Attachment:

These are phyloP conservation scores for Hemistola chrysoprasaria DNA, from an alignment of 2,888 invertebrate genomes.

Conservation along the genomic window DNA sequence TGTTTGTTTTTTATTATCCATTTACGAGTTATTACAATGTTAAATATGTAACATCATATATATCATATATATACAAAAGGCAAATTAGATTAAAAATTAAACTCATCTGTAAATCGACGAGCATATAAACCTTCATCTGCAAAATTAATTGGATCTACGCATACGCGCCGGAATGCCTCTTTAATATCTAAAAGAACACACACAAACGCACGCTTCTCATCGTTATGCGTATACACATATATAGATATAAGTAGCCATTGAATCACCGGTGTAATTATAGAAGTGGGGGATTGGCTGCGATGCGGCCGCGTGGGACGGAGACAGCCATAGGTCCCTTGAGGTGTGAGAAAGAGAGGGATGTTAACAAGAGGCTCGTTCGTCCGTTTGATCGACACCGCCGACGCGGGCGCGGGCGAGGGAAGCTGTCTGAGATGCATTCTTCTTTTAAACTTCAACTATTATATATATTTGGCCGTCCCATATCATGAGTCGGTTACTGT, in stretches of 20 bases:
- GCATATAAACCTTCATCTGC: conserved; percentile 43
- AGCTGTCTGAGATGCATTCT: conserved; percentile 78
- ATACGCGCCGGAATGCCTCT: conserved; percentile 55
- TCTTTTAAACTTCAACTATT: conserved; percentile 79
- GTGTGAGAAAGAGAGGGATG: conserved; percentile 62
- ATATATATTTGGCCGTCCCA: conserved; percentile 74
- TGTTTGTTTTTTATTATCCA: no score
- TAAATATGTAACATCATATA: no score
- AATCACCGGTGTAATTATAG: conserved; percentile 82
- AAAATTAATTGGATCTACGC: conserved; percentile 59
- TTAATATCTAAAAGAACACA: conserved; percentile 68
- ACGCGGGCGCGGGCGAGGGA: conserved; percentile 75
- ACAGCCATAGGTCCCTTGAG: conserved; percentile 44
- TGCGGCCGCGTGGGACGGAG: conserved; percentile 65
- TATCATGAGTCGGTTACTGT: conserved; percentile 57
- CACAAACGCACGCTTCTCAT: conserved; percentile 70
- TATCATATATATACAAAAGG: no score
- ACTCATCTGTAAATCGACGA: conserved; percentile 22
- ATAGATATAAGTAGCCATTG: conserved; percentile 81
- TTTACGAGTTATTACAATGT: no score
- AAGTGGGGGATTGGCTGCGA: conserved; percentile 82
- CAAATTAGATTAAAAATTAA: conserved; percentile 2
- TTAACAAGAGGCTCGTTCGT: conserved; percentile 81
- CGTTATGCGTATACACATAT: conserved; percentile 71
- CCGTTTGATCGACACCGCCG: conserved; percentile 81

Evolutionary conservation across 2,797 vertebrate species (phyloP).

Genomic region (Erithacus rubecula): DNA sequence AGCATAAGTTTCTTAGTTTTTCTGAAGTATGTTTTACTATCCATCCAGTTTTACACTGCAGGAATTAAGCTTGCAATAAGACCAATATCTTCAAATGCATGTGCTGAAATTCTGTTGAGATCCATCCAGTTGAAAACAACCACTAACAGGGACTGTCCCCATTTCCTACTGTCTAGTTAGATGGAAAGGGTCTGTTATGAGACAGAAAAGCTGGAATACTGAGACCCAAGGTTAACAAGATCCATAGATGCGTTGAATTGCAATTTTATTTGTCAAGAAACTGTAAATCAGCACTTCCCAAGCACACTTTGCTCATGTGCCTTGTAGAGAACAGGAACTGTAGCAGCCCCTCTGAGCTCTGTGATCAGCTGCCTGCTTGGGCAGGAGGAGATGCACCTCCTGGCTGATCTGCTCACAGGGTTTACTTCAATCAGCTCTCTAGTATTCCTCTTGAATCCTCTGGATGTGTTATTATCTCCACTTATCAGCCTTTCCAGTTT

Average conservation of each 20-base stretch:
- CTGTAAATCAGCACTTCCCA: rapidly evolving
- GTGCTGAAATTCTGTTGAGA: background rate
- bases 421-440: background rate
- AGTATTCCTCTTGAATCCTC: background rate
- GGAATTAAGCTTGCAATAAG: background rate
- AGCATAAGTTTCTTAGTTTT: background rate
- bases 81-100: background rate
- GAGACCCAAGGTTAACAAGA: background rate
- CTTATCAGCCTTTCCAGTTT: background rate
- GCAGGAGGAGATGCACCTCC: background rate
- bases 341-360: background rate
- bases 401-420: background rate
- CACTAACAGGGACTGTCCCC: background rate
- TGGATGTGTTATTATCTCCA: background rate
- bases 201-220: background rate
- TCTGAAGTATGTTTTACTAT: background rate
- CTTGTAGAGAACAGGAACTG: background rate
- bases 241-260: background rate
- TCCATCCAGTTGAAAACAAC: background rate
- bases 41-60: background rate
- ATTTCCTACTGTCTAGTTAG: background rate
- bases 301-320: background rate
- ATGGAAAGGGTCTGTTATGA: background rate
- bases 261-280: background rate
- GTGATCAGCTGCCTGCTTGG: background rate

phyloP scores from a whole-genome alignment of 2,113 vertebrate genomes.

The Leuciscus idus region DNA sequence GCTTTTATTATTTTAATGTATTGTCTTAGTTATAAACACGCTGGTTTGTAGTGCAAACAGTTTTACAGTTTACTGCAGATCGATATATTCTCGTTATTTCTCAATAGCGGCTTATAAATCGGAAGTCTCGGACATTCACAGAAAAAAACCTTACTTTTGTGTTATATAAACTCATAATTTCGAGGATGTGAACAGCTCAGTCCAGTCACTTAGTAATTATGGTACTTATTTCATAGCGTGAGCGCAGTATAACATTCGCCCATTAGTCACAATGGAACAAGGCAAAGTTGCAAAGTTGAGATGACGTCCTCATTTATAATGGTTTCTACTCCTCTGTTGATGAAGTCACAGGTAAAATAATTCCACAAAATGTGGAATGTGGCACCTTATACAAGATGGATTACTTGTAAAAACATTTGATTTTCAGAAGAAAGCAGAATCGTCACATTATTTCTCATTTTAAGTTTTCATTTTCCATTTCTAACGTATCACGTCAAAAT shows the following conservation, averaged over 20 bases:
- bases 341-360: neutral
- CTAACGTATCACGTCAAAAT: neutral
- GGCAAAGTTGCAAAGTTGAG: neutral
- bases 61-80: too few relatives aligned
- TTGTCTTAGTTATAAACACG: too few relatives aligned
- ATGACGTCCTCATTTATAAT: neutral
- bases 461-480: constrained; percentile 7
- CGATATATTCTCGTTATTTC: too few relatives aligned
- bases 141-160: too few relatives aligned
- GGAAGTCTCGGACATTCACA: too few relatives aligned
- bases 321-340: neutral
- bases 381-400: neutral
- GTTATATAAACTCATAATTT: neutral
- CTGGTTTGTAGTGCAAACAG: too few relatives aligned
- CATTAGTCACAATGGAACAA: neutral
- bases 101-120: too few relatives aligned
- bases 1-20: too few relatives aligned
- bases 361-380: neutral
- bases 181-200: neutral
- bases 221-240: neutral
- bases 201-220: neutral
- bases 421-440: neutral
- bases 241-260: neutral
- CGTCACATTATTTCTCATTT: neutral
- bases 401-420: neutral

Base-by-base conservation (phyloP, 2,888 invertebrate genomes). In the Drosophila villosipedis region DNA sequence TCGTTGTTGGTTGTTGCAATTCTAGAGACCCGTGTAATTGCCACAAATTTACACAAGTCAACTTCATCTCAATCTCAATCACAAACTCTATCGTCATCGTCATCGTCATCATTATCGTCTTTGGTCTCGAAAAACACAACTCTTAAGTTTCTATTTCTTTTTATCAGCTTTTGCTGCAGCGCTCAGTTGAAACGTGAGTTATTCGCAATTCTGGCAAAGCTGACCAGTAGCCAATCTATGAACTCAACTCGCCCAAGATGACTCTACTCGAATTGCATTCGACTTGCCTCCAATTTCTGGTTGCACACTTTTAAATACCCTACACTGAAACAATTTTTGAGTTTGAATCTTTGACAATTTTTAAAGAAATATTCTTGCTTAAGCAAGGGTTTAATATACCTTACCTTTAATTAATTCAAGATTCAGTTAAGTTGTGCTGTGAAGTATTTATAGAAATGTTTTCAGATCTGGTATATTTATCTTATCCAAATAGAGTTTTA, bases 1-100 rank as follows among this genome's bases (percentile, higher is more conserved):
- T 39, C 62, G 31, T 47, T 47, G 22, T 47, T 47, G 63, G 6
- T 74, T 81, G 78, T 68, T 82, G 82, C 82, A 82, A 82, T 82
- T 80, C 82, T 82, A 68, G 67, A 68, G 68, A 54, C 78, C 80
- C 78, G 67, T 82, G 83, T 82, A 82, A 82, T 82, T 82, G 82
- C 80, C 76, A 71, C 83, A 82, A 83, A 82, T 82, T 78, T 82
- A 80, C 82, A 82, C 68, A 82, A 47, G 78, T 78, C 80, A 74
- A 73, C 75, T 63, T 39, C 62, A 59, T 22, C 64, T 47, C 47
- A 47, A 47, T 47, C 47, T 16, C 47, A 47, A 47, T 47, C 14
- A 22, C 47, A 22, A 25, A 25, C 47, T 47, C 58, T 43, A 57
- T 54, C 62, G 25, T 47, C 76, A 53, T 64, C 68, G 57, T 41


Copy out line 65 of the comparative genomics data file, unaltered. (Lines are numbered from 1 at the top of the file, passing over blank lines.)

- CGATATATTCTCGTTATTTC: too few relatives aligned